Lee: Also when I did that, I was actually spending the scraps and then forgetting that some of those scraps actually were the government’s. Because they were profit.
Candy: Yeah, taxes.
Lee: I was like, “Oh no.” And I had this huge bill I had to pay and I had no way of paying it until thankfully, we managed to trade out of that by getting more business. But hey, there’s the old feast and famine cycle. So how do you know how much revenue you’re gonna make? ‘Cause that to me, just feel… Especially early on in kind of an agency’s life cycle, where it’s… You’ve not really got any data, have you, behind you to look at what you averagely made over the last few years so you can kind of project the future. When it’s kind of new, is it just a finger in the air and checking the wind?
Candy: Well, yeah. In some ways, projections are your best guess, but there is some information you can gather that you might already have. Let’s say you’re a freelancer who’s just first starting. Hopefully, you’re starting with some kind of leverage, whether that is a couple of past customers from a past job, or maybe you have a couple of projects lined up. Hopefully you have something in your mind that’s like, Okay, you know you can make this minimum amount of money because you either have family and friends who will give you projects or like I said, past customers. So think about that number, what is the number that’s the least amount of money that you know you can make in a year or a month, and then… I like to do kind of a wildest dreams number and think what would be a number of… Like $100,000 or whatever number it is that you think, “Wow, that would be incredible if I made that much money. It’s not likely, in my wildest dreams, that’s how much money I would make this year.” And then average those two numbers. So you’ve got the number that you know you could do in your sleep and the number that would be crazy.
Candy: And that’s usually a pretty good revenue goal for you to have, because it’s gonna push you beyond that minimum comfort level of what you know you can get, but it’s not gonna be so crazy that you’re gonna be a miserable failure if you don’t make that hundred grand in your first year out. So I think that’s a good way to do it. Like you said, once you’ve got a year under your belt or two years, then it’s much easier, you can just go back and reverse engineer. Where did you get those customers? How many projects did you have? What’s the average project? And figure your averages and just then plan for growth in the future, assuming you wanna keep making more money. So look backwards and then try to increase that revenue or those profits every year.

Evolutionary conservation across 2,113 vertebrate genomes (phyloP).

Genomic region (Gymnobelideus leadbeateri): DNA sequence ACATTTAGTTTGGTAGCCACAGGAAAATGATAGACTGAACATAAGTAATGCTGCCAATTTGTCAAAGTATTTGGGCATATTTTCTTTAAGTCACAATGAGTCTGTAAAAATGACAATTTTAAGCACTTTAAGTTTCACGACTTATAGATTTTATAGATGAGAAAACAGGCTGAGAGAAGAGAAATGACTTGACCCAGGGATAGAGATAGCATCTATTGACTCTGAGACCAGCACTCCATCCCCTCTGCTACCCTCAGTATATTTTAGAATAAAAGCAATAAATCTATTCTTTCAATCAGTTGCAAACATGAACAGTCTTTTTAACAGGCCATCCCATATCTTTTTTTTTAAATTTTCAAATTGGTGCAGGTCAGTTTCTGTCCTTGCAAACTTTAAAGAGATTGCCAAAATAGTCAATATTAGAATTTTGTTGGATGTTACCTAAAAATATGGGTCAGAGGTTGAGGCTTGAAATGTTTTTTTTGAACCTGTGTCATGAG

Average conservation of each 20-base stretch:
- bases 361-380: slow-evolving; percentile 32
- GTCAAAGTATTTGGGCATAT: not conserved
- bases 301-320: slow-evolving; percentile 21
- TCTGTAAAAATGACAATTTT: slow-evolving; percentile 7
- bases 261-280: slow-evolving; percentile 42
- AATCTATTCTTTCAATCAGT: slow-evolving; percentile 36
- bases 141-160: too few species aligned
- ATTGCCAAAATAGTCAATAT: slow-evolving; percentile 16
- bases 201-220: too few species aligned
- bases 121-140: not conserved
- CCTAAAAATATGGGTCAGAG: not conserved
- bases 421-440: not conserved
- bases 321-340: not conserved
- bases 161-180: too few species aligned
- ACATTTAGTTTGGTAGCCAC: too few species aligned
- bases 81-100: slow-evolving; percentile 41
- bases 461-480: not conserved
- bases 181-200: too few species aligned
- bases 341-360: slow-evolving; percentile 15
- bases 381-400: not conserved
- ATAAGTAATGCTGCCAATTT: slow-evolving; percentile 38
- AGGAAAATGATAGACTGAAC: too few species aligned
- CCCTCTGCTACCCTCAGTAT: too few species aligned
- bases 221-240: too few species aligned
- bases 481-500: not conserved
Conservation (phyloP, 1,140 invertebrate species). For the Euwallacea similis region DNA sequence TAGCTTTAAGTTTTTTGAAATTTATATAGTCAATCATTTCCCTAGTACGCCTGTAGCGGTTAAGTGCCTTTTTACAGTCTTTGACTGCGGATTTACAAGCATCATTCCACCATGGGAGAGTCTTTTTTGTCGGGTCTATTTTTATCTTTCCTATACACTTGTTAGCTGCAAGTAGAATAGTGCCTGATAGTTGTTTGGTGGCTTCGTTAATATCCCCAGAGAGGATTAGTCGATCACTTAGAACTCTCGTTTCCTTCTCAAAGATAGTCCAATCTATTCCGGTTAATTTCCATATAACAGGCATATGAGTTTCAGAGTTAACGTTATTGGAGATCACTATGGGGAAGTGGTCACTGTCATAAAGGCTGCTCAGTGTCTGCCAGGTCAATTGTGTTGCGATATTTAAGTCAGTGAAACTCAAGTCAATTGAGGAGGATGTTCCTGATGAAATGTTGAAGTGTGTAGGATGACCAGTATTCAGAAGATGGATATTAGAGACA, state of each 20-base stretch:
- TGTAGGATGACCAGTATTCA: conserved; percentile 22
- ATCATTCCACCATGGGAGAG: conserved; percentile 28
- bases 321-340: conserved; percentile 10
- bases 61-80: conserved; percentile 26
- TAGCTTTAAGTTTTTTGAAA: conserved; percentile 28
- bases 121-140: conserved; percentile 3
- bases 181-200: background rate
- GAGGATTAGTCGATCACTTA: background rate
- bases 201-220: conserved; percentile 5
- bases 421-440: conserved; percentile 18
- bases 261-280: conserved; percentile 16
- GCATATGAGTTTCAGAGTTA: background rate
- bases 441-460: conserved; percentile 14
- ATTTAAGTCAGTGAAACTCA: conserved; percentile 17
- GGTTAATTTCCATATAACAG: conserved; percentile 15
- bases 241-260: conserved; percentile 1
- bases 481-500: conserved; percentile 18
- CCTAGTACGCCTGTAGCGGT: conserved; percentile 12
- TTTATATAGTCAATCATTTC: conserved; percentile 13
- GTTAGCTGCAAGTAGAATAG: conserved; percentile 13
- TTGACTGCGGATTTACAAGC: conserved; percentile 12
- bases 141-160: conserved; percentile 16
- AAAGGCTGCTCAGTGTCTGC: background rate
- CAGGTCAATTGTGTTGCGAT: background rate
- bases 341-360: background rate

Lee: Absolutely. And the great thing about this, if you start right at the very beginning, you can carry that through as you develop into a full agency. However, if you are at the agency level already, you’ve already grown kind of by accident like we did, and you’ve not done any of this, it’s never too late. The great thing is you already have a history. Even if you didn’t realize it you can look back at your financials and then start to make some of those predictions. So Candy, what’s the best way to plan around major life events? I ask that because it feels like the news is full of them and we’re all affected by them all the time.
Candy: Yeah. Major life events can include anything from having a baby, COVID. Obviously, the pandemic is a major life event, major economic events. And even things like if you just wanna plan a long vacation when you’re a service-based business and you’re selling your time. These things are really important because you don’t just keep selling products while you’re on the beach… You might, if you have a really good business model and you’re selling online courses or something. But most of us have to make plans for the lack of revenue coming in while we’re not working, and there’s a lot of ways you can do that. Some of it could just be good budgeting. So planning ahead, especially if you’re about to have a kid, it’s very good to start thinking about that well in advance. When I was having a baby, my second trimester was kind of when I was feeling great and I just really hit it hard with writing down my systems and my operations and planning for whoever was gonna do some of that work while I was out. And don’t wait until you’re nine months pregnant to do that, you’re gonna feel like garbage. So try to do the planning and the hard stuff and getting your business in shape well in advance.
Candy: And then building up your recurring revenue through retainers or care plans or even products like those online courses, those are good things to do well in advance and try to start building some momentum in those areas so that you can potentially work less or take time off or hand the reins over to someone else while you’re gone. If you are dealing with an unplanned event, so a sickness or COVID or some kind of economic situation, maybe somebody gets… Your parent gets sick. Really, all you can do is good budgeting and trying to save two to three months of your expenses is kind of a minimum amount. So when we figure that formula in our projections, keeping your salary at the amount that you wanna make, but not actually paying yourself everything, the net profit and that salary. Keeping a chunk of money in your business account so that you can kind of weather the storm when things get rough and you don’t have to go back and get a job right in the middle of some kind of crisis.
Lee: Absolutely. Having that six-month buffer really helped us out during COVID especially, ’cause we found at first a lot of people, a lot of clients were very scared to spend any money and project essentially just stopped overnight. So we were able to kind of weather the storm for a little bit, and then people kind of built up the confidence as they settled into the idea of working from home and that the world wasn’t ending, it was just a bit different for a while. But yeah. If you can store some of that away, don’t take all of the money… Certainly don’t take all the money, that’s what we were doing all those years ago back in 2007, and then realized that the tax man wanted their share. Now, if you’re launching a new line of service, how can you figure that into your projections?